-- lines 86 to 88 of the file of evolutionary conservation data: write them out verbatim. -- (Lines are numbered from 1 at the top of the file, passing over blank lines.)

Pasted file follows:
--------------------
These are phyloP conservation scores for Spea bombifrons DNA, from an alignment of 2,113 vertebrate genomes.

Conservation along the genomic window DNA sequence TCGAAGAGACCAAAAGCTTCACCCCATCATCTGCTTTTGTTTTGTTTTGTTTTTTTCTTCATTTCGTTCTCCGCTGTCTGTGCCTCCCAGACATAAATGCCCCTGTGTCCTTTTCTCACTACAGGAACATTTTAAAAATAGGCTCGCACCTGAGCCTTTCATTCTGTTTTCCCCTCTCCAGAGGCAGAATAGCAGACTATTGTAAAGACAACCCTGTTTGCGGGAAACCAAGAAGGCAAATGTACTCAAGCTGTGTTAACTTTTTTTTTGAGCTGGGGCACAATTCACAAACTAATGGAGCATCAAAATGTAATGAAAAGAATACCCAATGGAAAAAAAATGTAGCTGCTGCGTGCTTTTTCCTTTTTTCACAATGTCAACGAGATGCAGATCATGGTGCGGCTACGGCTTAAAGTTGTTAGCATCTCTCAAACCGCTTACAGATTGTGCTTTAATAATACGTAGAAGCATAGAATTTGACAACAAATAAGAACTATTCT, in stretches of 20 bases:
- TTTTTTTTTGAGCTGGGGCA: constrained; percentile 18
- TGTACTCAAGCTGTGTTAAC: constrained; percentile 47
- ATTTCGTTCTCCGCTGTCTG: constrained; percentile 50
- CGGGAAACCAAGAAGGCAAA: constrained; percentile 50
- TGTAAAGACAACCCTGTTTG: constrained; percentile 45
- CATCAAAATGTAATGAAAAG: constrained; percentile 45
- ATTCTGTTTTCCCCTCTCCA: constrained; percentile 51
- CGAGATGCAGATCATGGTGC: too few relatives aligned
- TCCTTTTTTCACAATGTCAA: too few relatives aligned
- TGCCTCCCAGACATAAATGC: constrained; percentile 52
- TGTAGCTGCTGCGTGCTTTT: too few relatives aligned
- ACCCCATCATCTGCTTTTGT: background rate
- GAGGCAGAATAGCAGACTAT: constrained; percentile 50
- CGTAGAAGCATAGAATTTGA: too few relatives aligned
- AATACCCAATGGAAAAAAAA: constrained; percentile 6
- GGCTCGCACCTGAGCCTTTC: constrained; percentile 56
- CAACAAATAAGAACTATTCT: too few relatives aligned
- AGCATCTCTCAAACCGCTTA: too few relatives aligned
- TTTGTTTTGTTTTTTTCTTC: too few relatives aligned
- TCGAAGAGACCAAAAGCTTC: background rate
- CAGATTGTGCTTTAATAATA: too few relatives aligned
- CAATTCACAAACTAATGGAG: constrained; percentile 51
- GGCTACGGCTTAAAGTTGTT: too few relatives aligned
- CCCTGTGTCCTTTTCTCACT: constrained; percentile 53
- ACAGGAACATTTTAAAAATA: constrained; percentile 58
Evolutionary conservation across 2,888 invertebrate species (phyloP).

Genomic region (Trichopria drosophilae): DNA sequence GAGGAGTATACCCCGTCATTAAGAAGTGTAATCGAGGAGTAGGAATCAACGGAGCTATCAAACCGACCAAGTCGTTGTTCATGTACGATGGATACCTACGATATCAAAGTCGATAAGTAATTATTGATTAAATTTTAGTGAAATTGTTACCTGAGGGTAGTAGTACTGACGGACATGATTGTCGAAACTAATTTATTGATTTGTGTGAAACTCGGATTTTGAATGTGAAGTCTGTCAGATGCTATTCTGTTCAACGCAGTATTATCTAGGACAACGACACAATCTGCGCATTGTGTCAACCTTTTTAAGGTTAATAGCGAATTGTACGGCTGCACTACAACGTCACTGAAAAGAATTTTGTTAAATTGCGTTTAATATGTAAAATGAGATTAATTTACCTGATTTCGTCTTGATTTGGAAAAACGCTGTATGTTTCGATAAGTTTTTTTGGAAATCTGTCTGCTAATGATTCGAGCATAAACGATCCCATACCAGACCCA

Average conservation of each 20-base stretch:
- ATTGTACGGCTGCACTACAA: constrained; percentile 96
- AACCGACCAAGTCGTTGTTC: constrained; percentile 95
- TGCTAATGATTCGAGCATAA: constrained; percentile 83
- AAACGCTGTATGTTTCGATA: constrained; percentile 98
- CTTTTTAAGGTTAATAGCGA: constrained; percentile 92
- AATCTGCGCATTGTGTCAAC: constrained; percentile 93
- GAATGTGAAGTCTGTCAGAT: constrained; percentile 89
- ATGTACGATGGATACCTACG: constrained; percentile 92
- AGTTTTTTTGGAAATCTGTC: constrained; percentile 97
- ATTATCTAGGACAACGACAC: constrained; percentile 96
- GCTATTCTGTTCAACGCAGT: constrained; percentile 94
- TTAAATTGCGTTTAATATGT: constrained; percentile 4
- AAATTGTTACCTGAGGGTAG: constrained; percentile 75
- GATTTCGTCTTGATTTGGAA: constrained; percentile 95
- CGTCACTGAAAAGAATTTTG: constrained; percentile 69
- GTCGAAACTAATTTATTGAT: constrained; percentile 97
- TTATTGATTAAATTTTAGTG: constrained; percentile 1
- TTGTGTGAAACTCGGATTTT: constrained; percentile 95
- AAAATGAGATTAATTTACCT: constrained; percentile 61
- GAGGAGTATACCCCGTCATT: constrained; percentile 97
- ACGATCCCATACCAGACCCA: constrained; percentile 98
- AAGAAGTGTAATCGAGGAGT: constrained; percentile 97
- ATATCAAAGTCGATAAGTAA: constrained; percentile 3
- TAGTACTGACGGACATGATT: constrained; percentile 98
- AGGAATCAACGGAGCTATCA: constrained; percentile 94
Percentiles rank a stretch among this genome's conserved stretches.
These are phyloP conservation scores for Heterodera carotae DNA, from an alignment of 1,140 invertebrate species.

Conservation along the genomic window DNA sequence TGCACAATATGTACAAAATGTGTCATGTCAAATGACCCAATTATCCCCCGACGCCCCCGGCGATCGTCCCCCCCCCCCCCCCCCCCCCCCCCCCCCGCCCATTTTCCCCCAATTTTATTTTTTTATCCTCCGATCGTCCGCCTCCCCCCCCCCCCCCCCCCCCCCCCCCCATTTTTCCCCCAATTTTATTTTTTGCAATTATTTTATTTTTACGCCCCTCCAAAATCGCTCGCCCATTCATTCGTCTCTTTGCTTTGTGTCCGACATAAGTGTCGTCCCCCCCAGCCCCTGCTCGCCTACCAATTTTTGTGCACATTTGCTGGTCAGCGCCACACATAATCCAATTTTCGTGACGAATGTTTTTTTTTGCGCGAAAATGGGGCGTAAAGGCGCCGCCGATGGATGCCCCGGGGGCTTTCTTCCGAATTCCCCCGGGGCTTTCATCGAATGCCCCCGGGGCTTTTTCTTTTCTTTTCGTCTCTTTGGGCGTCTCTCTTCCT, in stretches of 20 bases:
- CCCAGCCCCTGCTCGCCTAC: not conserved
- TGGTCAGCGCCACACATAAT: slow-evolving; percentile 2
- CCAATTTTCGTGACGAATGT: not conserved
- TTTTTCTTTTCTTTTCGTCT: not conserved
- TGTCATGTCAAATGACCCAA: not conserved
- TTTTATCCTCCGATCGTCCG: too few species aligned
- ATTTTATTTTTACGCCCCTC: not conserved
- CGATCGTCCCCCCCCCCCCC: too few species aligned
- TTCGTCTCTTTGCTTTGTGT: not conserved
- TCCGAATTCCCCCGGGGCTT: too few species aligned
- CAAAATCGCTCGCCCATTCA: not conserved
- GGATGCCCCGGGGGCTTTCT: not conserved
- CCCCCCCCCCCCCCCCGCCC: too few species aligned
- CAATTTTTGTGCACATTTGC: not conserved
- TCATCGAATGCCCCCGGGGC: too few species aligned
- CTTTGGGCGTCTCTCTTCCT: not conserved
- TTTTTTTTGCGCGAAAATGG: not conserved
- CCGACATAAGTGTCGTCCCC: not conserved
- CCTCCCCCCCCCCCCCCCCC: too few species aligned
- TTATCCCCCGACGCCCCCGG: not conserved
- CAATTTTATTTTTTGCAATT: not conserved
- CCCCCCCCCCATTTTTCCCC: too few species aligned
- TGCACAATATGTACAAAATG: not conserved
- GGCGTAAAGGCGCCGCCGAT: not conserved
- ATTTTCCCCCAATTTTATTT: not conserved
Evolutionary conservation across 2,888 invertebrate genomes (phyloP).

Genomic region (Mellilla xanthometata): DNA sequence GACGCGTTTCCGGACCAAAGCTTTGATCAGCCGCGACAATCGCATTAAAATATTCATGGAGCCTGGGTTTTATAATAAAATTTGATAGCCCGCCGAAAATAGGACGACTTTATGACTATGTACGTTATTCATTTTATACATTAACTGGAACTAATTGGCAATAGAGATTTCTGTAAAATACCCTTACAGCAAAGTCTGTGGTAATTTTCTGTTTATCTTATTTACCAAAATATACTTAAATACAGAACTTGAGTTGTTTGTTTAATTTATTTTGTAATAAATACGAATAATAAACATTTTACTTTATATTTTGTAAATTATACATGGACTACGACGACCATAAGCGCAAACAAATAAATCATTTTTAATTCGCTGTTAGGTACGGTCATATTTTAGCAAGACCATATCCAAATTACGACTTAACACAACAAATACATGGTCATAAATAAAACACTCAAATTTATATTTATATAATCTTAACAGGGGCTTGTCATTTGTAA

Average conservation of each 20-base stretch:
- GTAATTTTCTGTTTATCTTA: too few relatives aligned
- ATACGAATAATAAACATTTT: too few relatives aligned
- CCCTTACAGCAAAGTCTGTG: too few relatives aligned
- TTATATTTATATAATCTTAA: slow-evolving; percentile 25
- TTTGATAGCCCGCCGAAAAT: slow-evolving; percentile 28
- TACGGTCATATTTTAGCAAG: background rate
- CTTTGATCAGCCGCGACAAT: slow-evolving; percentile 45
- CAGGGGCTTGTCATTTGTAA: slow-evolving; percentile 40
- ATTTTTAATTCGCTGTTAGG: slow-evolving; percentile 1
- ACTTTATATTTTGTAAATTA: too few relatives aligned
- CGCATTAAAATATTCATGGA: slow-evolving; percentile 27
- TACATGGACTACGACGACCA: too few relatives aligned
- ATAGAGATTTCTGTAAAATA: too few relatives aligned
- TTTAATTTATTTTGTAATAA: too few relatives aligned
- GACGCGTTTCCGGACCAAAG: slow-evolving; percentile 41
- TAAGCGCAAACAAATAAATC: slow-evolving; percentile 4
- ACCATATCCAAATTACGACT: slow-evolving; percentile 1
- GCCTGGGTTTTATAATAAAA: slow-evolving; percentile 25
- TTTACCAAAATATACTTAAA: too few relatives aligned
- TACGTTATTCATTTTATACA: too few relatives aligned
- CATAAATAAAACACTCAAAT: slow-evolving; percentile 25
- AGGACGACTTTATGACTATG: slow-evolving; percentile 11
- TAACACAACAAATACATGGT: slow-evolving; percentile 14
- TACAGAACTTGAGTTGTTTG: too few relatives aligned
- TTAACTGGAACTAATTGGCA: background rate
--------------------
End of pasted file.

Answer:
Average conservation of each 20-base stretch:
- GTAATTTTCTGTTTATCTTA: too few relatives aligned
- ATACGAATAATAAACATTTT: too few relatives aligned